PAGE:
Bůžková and Barzilay (1) question the absence of cognitive impairment and an elevated urinary albumin-to-creatinine ratio (ACR) from our Fremantle Diabetes Study (FDS) hip fracture risk equation for type 2 diabetes (2). The four supporting references they cite relate to studies in subsets of the general population (one a meta-analysis of the prevalence of dementia in hip fracture patients, and the three others in older people aged ≥65 years in whom both hip fractures and dementia are common). This contrasts with our equation, which was developed from longitudinal data derived from a cohort of well-characterized community-based people with type 2 diabetes with a wide age range (2). As we stressed in our article, fracture risk equations developed using general population data may not adequately capture disease-specific effects, including in the case of type 2 diabetes (3), and we would caution against any extrapolation from cohorts of patients without diabetes, especially if they are selected and do not have a wide range of potential explanatory and confounding variables.
Given that our sample comprised people with type 2 diabetes aged 40.0–89.9 years at baseline, it was not surprising that <1.0% had a diagnosis of dementia at recruitment and thus that dementia was not included as a risk variable. As we also pointed out in our report (2), potential risk factors for fracture (such as dementia and urinary ACR) that are outside the five in our equation (age, sex, BMI, peripheral sensory neuropathy, and renal function) are likely to be infrequent, well managed, have relatively small effect sizes, and/or be highly correlated with those that were included. Dementia and urinary ACR are themselves closely related in older individuals with type 2 diabetes (4), and they are in turn related to risk factors in our equation such as age, neuropathy, and renal impairment. We included risk assessment using QFracture, which has dementia among its 25 input variables (5), in our report, and it was no better in predicting incident hip fracture in type 2 diabetes than the much simpler FDS equation we developed (2). In addition, although baseline urinary ACR was significantly higher in our FDS participants who sustained a hip fracture during 10 years of follow-up in bivariate analysis, it did not enter the multivariate model. It should be noted that the multivariate models of albuminuria as a risk factor for hip fracture developed by Bůžková and Barzilay (1) did not consider diabetes as a potential confounding variable.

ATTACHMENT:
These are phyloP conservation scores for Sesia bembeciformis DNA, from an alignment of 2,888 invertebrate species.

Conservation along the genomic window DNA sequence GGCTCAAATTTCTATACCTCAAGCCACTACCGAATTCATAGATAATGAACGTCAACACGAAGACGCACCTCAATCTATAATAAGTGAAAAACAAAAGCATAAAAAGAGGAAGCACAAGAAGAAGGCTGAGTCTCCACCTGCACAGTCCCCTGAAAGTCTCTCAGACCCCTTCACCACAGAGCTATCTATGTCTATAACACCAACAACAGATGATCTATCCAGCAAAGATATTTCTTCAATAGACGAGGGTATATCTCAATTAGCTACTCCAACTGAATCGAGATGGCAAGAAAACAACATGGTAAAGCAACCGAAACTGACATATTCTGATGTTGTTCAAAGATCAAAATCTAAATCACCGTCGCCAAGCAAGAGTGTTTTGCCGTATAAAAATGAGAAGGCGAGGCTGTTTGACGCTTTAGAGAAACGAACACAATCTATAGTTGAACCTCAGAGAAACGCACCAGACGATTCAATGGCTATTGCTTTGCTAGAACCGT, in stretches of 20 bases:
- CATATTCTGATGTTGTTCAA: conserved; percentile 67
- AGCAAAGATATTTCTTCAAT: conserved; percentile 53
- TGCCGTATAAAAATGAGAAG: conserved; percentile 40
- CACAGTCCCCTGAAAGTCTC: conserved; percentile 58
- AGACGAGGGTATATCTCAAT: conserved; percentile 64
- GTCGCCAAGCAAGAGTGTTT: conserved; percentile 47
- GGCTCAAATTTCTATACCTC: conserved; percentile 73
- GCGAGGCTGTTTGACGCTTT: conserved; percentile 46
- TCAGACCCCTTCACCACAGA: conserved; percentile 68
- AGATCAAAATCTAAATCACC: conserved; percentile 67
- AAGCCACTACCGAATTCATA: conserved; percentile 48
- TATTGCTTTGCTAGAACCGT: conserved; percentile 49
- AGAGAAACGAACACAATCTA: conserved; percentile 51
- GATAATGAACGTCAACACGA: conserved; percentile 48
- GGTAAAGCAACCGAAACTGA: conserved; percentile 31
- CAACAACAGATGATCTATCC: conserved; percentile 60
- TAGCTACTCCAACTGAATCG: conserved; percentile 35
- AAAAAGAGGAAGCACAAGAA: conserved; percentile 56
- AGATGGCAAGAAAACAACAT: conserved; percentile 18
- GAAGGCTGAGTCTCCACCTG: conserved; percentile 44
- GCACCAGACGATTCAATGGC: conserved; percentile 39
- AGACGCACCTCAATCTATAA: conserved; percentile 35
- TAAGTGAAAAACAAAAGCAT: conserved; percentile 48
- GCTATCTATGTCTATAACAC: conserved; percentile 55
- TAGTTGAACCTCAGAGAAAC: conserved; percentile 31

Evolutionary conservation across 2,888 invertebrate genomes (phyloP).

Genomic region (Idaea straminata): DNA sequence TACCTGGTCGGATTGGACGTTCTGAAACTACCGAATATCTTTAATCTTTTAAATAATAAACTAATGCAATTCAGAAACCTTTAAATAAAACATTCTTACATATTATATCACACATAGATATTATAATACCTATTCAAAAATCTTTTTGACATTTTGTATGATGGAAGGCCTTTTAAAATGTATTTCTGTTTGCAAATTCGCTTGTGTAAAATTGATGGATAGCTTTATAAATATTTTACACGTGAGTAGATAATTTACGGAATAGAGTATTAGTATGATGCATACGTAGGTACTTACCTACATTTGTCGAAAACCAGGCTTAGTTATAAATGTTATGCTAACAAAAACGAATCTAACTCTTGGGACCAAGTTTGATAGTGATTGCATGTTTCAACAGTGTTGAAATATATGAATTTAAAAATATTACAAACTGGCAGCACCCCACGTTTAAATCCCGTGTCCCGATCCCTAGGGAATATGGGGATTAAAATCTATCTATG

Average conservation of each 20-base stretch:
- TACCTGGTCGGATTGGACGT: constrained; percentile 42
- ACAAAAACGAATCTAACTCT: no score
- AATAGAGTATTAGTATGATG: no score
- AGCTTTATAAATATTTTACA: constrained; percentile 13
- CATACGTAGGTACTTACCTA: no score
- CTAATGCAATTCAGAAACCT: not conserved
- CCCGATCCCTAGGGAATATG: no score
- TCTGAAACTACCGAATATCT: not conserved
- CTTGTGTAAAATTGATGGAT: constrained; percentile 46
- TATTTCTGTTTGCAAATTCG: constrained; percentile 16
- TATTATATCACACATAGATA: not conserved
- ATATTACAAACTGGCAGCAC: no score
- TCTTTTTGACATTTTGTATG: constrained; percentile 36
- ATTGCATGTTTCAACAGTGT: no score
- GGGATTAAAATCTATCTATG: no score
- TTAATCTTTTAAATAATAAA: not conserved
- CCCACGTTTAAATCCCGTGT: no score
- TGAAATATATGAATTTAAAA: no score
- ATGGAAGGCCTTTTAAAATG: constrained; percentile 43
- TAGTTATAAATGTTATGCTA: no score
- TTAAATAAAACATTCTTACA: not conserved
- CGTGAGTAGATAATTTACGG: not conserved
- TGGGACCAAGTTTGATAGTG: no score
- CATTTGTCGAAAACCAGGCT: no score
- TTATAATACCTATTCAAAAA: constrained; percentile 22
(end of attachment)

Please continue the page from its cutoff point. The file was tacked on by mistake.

Risk equations in any disease context should be viewed as an aid to clinical management rather than a replacement for a careful assessment of the individual patient. Nevertheless, the very high negative predictive value of the FDS hip fracture risk equation (>98% in both the FDS and validation cohorts) (2) highlights its utility in the routine long-term care of people with type 2 diabetes.
Funding. The FDS Phase I was funded by the RAINE Foundation, The University of Western Australia. T.M.E.D. is supported by a Medical Research Future Fund Practitioner Fellowship.
Duality of Interest. No potential conflicts of interest relevant to this article were reported.